School days the best days of your life?

PAUL HOPKINS

John Dighton was a British playwright and screenwriter of minor note, among whose work was Kind Hearts And Coronets and Roman Holiday for the cinema and the stage play The Best Days Of Your Life. The 1947 production is based upon a boys' school and girls' one merging just after the war.

With the debate on how prepared schools are for a September reopening — if, in fact, some will open at all — it begs the question: are school days, in fact, the best days of your life, as Dighton’s play would have it?

My own memories are tinged with a mixture of trepidation and indifference as the (un)Christian Brothers beat the three Rs and the fear of God into me. I feigned illness often to avoid their wrath but, despite my indifference, was a grade A primary pupil, winning a scholarship to secondary school, long before there was free education.

With whizzing through primary level, I took my genius as given and effectively sat on my laurels through my secondary years, just about passing my final exams. (I sometimes think I ended up in this business that is newspapers because I was not much good at anything else).

All that aside, a recent survey by website One4All reveals some interesting anecdotes about memories we Irish have shared from our school days.

A total of 53% say their school days were the best of their life. Hanging out with friends is our favourite memory (47%) from our school days, while pretending to be sick – or ‘mitching’ – and playing pranks on the teachers and not doing homework are some of the negative things we did during those halcyon days. In the mix, school tours as favourite memories (22%) and the teacher not giving homework (16%).

English tops our favourite subject while Maths is voted least favourite, while to believe in the impossible, always be honest and to work hard, are just some of the ways our teachers inspired us.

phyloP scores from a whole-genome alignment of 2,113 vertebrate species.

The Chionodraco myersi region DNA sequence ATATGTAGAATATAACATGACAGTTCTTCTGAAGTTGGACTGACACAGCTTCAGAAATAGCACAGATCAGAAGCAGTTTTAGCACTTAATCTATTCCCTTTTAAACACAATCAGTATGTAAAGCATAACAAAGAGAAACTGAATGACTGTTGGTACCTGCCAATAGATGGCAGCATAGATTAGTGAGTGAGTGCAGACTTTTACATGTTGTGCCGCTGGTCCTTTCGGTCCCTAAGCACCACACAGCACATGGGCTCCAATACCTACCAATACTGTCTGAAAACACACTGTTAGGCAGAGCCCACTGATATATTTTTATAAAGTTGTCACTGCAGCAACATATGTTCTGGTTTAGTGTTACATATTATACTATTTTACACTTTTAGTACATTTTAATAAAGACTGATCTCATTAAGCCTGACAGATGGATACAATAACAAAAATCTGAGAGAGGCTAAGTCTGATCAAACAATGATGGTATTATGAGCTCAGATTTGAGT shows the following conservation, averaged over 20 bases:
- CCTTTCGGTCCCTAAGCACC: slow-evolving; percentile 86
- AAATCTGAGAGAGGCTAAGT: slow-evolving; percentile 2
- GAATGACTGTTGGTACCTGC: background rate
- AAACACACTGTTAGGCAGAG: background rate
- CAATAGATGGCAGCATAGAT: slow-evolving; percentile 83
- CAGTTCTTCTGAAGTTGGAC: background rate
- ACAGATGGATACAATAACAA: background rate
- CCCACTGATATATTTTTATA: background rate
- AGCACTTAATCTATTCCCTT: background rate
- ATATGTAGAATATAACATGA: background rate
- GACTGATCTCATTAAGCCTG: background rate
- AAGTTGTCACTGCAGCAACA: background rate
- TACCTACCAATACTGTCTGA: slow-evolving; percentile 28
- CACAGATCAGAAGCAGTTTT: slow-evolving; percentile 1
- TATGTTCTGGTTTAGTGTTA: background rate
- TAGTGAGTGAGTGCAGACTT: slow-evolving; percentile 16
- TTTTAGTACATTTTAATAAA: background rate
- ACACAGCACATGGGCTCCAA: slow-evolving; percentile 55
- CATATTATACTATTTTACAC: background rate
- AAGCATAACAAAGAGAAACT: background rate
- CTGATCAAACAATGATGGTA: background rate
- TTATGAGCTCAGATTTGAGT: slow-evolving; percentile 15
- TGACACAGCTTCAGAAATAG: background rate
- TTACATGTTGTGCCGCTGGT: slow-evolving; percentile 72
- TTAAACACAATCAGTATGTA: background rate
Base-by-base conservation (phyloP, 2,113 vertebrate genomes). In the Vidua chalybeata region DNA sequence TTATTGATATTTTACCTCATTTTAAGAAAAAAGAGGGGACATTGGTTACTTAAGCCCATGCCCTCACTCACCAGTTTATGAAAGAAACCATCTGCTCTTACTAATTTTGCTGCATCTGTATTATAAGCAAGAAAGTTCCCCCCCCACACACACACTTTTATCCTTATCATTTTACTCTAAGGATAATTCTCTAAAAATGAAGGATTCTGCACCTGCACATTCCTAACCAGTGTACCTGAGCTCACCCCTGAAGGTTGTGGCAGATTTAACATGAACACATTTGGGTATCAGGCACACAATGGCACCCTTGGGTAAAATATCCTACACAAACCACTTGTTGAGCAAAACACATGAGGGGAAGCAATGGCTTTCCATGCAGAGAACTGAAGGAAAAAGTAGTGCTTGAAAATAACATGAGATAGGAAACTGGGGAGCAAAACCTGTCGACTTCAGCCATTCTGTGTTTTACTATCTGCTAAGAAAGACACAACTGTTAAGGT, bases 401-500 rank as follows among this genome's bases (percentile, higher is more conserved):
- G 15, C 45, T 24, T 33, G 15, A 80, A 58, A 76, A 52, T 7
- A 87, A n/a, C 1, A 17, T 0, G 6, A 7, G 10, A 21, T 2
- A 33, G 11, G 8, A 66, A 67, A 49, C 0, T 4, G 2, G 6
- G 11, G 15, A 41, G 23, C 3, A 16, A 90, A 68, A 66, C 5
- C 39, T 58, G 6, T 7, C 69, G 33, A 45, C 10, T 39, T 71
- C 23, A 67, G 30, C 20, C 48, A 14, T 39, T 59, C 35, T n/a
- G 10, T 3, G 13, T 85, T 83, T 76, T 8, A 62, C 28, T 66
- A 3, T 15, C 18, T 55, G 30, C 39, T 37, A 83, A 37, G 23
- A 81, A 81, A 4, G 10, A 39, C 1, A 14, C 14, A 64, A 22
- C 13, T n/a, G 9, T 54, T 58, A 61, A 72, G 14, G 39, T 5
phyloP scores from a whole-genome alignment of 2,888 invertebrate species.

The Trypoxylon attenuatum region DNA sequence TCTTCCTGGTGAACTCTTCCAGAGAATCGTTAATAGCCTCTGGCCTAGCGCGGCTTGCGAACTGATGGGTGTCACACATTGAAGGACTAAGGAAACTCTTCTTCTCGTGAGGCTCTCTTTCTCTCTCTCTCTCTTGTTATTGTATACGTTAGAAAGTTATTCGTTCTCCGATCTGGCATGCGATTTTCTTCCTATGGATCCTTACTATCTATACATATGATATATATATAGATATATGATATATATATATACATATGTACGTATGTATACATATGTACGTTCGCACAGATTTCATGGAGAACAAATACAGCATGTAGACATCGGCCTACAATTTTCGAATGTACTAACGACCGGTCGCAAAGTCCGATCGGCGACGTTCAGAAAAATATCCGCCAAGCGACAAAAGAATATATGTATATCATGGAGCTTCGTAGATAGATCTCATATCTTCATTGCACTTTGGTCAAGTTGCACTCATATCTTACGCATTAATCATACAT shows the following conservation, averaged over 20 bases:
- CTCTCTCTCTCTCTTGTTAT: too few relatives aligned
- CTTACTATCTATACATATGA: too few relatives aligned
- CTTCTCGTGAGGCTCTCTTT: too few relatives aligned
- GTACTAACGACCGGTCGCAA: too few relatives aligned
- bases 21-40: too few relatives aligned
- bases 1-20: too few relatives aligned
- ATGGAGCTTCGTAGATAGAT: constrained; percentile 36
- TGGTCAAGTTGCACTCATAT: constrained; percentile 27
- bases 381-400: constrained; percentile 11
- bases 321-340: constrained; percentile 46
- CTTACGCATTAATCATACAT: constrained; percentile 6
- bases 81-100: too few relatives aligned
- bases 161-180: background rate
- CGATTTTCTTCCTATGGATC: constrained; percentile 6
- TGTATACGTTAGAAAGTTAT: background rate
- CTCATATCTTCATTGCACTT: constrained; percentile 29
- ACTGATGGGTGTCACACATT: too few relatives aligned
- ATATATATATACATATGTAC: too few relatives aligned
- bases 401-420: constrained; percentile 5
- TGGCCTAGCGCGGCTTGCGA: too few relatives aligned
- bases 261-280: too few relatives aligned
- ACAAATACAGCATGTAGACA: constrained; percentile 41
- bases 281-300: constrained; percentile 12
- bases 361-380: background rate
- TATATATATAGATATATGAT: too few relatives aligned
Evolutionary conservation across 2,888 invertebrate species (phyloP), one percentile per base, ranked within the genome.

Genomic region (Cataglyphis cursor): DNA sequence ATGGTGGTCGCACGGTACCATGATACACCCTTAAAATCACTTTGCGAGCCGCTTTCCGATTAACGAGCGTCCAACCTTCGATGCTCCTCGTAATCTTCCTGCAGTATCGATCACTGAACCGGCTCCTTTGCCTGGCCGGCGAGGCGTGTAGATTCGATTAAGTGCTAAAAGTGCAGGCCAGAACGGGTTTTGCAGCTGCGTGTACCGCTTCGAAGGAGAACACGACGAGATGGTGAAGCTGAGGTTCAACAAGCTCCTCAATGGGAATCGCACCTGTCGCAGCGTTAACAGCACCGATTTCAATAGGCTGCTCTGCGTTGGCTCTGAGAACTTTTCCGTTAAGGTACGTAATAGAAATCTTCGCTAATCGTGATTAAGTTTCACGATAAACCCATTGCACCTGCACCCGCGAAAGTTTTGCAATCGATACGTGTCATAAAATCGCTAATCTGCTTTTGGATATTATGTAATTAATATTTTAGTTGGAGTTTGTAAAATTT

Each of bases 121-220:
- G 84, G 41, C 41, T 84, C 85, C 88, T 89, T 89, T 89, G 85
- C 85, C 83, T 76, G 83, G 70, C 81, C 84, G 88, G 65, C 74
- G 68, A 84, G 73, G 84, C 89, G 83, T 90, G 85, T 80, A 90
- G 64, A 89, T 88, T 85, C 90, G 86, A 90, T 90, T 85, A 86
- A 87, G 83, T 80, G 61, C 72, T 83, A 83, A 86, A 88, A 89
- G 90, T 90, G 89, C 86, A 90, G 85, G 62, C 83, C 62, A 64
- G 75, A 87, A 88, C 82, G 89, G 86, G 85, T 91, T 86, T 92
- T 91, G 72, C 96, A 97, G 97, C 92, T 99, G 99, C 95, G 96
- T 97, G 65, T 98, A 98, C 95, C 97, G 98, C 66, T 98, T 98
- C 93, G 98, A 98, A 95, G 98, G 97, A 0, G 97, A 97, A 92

That said, a good education is much broader than mere schooling, as I mentioned her recently when commenting on home-schooling during lockdown. As Mark Twain put it: “I have never let my schooling interfere with my education.”

The dreaded PE provides the unhappiest memories of school days, another survey has found. The misery of struggling up ropes in the gym and jogging through freezing fields in shorts and vests leaves its mark on many of us. A third of those polled cited PE as a "most horrible" experience.

Bullying was, sadly, another unhappy memory, cited by a quarter of those polled and rising to a third among 16 to 24-year-olds. One in five 55-year-olds chose bullying as their worst memory, showing it is not a modern phenomenon.

But here's something to bear in mind, as you have watch your children in relative carefree mode, during lockdown and, for the next two months: in the developing world a staggering 130 million children — one in 15 — are not in school, with 70% of these being girls.

This is shocking, given that education improves lives, strengthens families and helps break the cycle of poverty in even the world's most impoverished communities. As Nelson Mandela once noted: “Education is the most powerful weapon that you can use to change the world.”

But even in his 'new South Africa' students must pay school fees and buy uniforms, books, food, shoes and other items families living in poverty simply can't afford. Similarly, there is a lack in funds in many sub-Saharan African countries to build and maintain schools to keep pace with population growth and provide a quality education to an increasing number of school-aged children.

Such mismanagement is another day’s debate but consider this:

*Girls with eight years of education are four times less likely to be married as children. (National Academies Press)

*Educated mothers are twice as likely to send their children to school. (UNICEF)

*A child born to a literate mother is 50% more likely to survive past the age of five. (UNESCO)

We should all remember Malala Yousafzai, the now 22-year-old Pakistani shot in the head by the Taliban because she campaigned for the right of girls to attend school, something forbidden by the madness of fundamental Sharia law.

She graduated from Oxford on June 18th last.

She has proved an extraordinary, brave young woman who, when faced with certain death, refused to be silenced.

A virtue, innate and beyond the remit of most school learning.

Paul Hopkins

Read Paul Hopkins every week in the Meath Chronicle

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